<button role=”presentation” tabindex=”-1″>Don’t Click Me</button>

<button aria-hidden=”true” style=”display: none;”>don’t Click Me</button>

Rule5: All interactive elements must have an accessible name.

All interactive elements(such as links, buttons, text fields, combo boxes, radio buttons, checkboxes and so on..) on a web page must have accessible name. Without accessible name, assistive technologies do not understand what the control is all about. To provide the accessible name, there are techniques available and they vary from control to control. Let us look some of them.

  1. HTML links and buttons: whatever the link text/button value that we provide, it becomes the accessible name
  2. Input text fields: in order to provide the accessible name, form controls need to be associated with it’s visible label  either implicitly or explicitly.

    For example: The below input text field has visible label but there is no accessible name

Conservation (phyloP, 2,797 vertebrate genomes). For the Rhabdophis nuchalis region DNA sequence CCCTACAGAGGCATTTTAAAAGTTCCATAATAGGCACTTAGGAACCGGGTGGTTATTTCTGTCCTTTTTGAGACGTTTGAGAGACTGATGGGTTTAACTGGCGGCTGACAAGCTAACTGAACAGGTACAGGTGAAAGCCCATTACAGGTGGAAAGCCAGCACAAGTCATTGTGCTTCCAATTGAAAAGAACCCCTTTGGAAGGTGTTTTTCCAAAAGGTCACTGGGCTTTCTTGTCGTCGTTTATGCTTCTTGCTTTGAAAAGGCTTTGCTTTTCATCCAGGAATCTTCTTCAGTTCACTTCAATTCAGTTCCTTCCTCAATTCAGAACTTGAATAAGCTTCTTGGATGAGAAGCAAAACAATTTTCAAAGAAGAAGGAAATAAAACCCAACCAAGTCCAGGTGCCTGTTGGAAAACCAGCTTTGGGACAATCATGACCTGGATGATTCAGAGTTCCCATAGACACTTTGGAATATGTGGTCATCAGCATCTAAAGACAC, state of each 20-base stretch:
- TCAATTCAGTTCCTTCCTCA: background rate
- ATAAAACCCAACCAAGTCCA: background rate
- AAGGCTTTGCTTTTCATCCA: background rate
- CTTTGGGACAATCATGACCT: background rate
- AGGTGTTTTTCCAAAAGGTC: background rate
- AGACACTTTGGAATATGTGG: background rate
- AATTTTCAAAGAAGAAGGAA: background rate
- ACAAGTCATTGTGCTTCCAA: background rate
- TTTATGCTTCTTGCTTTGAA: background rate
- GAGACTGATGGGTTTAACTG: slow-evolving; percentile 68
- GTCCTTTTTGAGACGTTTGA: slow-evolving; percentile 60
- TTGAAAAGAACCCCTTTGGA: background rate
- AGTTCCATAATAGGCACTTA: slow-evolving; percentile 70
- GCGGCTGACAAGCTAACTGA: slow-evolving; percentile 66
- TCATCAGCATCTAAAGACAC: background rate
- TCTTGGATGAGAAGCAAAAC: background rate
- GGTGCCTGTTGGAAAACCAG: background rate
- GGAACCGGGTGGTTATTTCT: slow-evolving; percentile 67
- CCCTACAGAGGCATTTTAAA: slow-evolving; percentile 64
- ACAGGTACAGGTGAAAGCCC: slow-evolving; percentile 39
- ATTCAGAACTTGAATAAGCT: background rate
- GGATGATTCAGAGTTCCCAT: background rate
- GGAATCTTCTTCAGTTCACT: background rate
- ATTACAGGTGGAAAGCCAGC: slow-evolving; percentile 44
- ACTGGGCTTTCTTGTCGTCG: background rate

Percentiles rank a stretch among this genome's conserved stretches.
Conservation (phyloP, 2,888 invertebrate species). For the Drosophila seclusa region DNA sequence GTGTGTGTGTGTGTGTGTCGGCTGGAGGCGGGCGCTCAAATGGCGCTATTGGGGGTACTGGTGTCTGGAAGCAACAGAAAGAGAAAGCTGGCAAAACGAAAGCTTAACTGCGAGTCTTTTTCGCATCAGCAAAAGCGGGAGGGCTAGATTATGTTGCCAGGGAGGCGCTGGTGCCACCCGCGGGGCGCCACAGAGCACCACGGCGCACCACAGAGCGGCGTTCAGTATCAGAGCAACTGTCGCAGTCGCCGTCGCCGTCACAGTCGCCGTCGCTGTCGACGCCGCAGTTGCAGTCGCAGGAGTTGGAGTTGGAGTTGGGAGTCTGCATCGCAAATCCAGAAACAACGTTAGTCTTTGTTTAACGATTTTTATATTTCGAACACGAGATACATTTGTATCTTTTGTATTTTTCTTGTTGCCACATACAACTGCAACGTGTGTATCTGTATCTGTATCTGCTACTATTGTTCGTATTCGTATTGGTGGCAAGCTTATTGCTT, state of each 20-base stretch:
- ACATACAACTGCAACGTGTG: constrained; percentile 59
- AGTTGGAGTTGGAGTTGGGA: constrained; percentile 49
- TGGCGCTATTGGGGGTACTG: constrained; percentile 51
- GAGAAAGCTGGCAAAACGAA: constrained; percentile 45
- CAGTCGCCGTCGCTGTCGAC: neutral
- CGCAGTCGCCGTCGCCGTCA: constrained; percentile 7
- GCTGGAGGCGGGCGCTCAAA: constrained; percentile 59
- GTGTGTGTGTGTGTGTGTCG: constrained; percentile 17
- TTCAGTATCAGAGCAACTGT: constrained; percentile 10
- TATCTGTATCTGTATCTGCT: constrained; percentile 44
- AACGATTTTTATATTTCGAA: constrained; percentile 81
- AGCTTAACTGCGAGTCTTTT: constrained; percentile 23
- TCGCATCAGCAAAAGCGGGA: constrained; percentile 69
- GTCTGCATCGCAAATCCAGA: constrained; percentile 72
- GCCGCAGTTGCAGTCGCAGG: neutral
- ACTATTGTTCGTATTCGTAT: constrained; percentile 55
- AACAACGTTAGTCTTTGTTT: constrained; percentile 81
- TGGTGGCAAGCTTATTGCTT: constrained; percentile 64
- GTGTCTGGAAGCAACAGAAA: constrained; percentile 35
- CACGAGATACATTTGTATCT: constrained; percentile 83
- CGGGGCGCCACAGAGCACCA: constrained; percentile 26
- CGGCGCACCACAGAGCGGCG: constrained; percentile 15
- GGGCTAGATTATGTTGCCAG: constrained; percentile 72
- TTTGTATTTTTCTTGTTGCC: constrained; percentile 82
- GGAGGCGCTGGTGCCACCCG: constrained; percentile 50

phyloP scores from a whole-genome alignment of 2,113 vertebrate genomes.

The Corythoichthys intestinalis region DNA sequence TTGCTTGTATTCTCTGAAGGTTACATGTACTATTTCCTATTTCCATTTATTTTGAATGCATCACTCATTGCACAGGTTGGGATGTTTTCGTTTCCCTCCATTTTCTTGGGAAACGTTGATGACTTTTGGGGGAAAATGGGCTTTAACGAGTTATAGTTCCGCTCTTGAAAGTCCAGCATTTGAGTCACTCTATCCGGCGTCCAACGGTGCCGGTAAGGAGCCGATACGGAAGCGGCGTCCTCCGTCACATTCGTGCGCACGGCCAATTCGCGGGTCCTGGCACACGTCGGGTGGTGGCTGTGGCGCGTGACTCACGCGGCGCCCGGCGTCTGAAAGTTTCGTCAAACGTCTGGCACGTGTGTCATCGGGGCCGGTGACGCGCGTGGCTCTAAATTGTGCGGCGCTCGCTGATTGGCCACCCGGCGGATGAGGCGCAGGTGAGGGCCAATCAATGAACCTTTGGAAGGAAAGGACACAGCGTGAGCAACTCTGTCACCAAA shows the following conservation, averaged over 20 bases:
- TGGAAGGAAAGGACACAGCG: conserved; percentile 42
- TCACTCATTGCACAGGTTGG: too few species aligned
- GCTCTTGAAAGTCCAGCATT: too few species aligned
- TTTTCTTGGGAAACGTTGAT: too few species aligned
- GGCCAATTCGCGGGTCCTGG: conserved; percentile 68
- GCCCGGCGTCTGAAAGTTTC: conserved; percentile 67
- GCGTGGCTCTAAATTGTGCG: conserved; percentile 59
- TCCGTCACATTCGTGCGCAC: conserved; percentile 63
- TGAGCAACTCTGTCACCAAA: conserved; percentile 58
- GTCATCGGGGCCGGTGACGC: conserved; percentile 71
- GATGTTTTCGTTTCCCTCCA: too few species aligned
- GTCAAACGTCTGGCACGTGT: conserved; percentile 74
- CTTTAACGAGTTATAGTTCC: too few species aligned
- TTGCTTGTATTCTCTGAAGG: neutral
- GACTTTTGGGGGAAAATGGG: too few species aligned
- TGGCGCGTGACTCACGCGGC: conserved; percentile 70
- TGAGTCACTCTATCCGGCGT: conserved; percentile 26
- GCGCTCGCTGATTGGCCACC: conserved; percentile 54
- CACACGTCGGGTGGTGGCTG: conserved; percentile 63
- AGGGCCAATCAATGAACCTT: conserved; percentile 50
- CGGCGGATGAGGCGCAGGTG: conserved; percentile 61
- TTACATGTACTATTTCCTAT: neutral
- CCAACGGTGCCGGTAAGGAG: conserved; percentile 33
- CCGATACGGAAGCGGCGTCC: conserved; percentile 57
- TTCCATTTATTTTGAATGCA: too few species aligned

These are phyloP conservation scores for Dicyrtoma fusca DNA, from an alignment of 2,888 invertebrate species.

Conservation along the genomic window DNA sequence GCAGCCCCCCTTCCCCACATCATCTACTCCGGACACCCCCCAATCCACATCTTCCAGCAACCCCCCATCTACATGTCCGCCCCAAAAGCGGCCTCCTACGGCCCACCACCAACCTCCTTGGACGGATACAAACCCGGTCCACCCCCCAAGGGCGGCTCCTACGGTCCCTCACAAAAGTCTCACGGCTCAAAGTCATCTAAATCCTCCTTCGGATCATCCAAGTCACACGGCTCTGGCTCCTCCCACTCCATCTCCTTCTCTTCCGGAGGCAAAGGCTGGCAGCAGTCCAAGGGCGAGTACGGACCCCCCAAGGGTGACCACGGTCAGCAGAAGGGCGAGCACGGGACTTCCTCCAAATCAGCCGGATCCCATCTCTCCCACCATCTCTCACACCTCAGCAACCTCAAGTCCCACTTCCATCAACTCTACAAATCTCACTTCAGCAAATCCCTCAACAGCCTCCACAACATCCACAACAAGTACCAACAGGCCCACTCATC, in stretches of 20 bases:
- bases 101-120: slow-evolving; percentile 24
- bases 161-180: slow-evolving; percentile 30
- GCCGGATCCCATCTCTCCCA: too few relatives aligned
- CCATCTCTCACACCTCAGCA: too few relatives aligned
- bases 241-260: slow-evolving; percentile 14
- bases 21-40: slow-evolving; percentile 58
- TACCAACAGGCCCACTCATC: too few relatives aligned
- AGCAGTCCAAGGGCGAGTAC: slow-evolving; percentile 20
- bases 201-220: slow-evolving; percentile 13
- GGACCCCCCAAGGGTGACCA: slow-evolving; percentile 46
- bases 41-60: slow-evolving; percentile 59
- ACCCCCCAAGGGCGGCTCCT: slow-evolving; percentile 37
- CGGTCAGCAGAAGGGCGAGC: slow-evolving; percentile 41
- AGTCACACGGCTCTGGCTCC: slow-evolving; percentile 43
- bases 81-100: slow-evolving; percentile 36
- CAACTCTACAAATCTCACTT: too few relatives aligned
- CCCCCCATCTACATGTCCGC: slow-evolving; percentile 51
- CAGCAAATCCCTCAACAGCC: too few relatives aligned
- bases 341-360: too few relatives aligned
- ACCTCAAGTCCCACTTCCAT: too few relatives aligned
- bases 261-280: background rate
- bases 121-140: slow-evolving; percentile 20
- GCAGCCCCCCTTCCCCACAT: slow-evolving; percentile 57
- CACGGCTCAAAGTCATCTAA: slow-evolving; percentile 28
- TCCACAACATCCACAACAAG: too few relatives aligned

First name<input type=”text”>

    The below input text field have both visible label and accessible name. Accessible names establishes with the for and ID connection

    <label for=”fname”>First name</label>

    <input type=”text” id=”fname”>

  3. Custom widgets: in order to provide the accessible name for the custom widgets, authors can use either aria-label or aria-labelledby techniques

References

3 Replies to “Rules of ARIA”

  1. Even with all these rules I see that developers tend to make the same mistake by using the WAI-ARIA in a way that is not intended to be. Thanks for sharing this… it was helpful to get a better understanding off the WAI-ARIA rules.

Leave a Reply

This site uses Akismet to reduce spam. Learn how your comment data is processed.